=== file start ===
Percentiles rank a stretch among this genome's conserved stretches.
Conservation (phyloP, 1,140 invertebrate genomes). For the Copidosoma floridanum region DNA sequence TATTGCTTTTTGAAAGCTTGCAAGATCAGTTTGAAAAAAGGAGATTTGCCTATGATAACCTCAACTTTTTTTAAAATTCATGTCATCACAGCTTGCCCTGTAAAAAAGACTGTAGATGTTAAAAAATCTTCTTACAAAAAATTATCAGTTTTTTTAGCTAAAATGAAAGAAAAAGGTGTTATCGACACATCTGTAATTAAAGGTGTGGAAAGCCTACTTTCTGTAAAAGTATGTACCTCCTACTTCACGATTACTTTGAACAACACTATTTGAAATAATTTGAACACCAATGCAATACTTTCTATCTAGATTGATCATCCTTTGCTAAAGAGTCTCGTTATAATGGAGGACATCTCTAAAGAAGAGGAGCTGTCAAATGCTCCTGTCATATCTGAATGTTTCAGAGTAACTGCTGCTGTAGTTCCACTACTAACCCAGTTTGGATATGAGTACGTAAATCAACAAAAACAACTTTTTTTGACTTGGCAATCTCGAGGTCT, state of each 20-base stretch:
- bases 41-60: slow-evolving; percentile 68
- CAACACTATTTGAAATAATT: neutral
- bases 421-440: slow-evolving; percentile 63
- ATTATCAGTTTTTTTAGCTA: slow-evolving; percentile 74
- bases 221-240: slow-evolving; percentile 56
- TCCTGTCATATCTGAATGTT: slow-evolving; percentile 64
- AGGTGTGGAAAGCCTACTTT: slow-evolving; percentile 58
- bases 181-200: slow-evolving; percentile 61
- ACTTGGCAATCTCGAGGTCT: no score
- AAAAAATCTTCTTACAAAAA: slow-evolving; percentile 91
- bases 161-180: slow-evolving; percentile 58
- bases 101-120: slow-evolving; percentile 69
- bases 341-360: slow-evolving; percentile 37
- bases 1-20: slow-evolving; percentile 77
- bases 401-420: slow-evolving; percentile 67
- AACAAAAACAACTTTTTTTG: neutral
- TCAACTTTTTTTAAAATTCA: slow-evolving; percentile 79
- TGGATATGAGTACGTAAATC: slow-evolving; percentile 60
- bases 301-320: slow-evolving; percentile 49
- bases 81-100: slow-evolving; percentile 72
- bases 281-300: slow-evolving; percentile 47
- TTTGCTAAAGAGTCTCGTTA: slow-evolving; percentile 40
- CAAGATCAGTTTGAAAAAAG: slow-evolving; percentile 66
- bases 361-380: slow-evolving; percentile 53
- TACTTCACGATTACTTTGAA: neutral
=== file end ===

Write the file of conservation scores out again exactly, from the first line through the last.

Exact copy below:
Percentiles rank a stretch among this genome's conserved stretches.
Conservation (phyloP, 1,140 invertebrate genomes). For the Copidosoma floridanum region DNA sequence TATTGCTTTTTGAAAGCTTGCAAGATCAGTTTGAAAAAAGGAGATTTGCCTATGATAACCTCAACTTTTTTTAAAATTCATGTCATCACAGCTTGCCCTGTAAAAAAGACTGTAGATGTTAAAAAATCTTCTTACAAAAAATTATCAGTTTTTTTAGCTAAAATGAAAGAAAAAGGTGTTATCGACACATCTGTAATTAAAGGTGTGGAAAGCCTACTTTCTGTAAAAGTATGTACCTCCTACTTCACGATTACTTTGAACAACACTATTTGAAATAATTTGAACACCAATGCAATACTTTCTATCTAGATTGATCATCCTTTGCTAAAGAGTCTCGTTATAATGGAGGACATCTCTAAAGAAGAGGAGCTGTCAAATGCTCCTGTCATATCTGAATGTTTCAGAGTAACTGCTGCTGTAGTTCCACTACTAACCCAGTTTGGATATGAGTACGTAAATCAACAAAAACAACTTTTTTTGACTTGGCAATCTCGAGGTCT, state of each 20-base stretch:
- bases 41-60: slow-evolving; percentile 68
- CAACACTATTTGAAATAATT: neutral
- bases 421-440: slow-evolving; percentile 63
- ATTATCAGTTTTTTTAGCTA: slow-evolving; percentile 74
- bases 221-240: slow-evolving; percentile 56
- TCCTGTCATATCTGAATGTT: slow-evolving; percentile 64
- AGGTGTGGAAAGCCTACTTT: slow-evolving; percentile 58
- bases 181-200: slow-evolving; percentile 61
- ACTTGGCAATCTCGAGGTCT: no score
- AAAAAATCTTCTTACAAAAA: slow-evolving; percentile 91
- bases 161-180: slow-evolving; percentile 58
- bases 101-120: slow-evolving; percentile 69
- bases 341-360: slow-evolving; percentile 37
- bases 1-20: slow-evolving; percentile 77
- bases 401-420: slow-evolving; percentile 67
- AACAAAAACAACTTTTTTTG: neutral
- TCAACTTTTTTTAAAATTCA: slow-evolving; percentile 79
- TGGATATGAGTACGTAAATC: slow-evolving; percentile 60
- bases 301-320: slow-evolving; percentile 49
- bases 81-100: slow-evolving; percentile 72
- bases 281-300: slow-evolving; percentile 47
- TTTGCTAAAGAGTCTCGTTA: slow-evolving; percentile 40
- CAAGATCAGTTTGAAAAAAG: slow-evolving; percentile 66
- bases 361-380: slow-evolving; percentile 53
- TACTTCACGATTACTTTGAA: neutral